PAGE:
This fits in line with Cole’s Category Pirates. That might be a better place to start?
Here it is! Everyone’s #1 Copywriting handbook.
I finally read it.
Am I a better copywriter? Probs.
It feels like… if you could write sales copy you could help everyone you know and love.
I said Traffic Secrets was the best one but this was my favorite one.
The second half of this year, I’ll be implementing what I’ve learned from this book into a weekly webinar on storytelling, YouTube video creation, and coaching.
I’m actually super excited to use the sales framework to my performances. For those who have read it… “I’m going to give you a bunch of rocks to throw at your enemies!”
It’s so much work to do what Mark Schaefer suggests, and he doesn’t give you good frameworks for implementing what you’d need to do. However!
Up above in the story section is another book, Stories that Stick which actually goes into how to get your customers motivated to tell the stories of using your products.
You’ve got to do what you love, babe.
I’m a Nicolas Cole fan. I help out with ship30 for 30 stuff. And am constantly crowing about how great it is. Category Pirates is his side hustle.
This is a powerful framework that pushes deeper into Eddie Yoon’s Super Consumers.
You don’t want to be better. You want to design your own category.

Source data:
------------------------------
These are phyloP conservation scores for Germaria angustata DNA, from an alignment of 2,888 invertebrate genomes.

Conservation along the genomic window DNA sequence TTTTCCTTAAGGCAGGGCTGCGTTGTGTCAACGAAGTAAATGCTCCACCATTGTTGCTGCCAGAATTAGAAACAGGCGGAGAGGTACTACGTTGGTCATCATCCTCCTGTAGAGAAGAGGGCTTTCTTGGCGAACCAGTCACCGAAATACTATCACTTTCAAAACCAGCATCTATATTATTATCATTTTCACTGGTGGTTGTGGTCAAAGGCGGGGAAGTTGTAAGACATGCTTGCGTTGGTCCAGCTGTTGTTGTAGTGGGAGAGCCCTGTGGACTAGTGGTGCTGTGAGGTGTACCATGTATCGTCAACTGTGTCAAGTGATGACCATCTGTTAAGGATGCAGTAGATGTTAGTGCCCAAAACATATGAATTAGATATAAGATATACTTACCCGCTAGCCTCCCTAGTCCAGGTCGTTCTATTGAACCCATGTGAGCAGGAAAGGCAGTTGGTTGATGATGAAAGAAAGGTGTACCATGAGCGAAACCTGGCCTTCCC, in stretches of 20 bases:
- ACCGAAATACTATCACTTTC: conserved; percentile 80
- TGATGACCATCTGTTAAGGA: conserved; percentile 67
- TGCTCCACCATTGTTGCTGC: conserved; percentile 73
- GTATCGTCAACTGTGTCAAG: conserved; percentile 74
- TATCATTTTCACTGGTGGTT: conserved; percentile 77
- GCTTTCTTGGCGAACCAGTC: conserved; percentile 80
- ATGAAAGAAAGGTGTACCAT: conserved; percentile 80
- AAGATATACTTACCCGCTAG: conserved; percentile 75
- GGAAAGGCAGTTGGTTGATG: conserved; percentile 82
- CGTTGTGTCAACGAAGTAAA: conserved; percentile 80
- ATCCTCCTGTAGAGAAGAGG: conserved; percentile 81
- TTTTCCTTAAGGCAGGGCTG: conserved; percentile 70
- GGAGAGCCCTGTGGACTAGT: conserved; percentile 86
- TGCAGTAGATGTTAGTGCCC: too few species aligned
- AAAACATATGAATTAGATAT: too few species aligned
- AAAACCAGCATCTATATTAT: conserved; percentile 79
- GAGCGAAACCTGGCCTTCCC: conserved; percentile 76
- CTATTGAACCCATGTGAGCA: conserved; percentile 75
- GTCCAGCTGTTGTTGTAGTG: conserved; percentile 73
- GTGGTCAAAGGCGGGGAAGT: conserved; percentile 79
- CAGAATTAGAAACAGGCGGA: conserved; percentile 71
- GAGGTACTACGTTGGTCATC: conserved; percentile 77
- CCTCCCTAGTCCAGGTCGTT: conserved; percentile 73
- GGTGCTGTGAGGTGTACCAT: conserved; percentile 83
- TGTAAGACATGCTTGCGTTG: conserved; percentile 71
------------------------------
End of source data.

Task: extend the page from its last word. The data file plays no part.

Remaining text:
Books on How to Tell Better Stories for YT and Video Editing
Listened to this last year but went back over it to remember the key points.
In a lot of these books, those on storytelling and those on video editing bring up that you can show any human 3 random images and they will connect the dots.
Change the order, and the dots will change. Usually the story is A + B = C.
A surprising fit for this category.
But Here is Real Magic follows Nate as he films a documentary. Along the way you get snippets of him taking B roll. Feeling silly and self conscious mugging for the camera. Being excited to see the final project.
It shows how, even performers, maybe especially those of us who work to tell stories live, authentically, to create moments… don’t want them to live outside of the moment. Magic is made real when it’s fleeting.
This was one of my favorite books on filmmaking that I’ve read.
Reading this, I realized… I’ve watched all his films. LOL.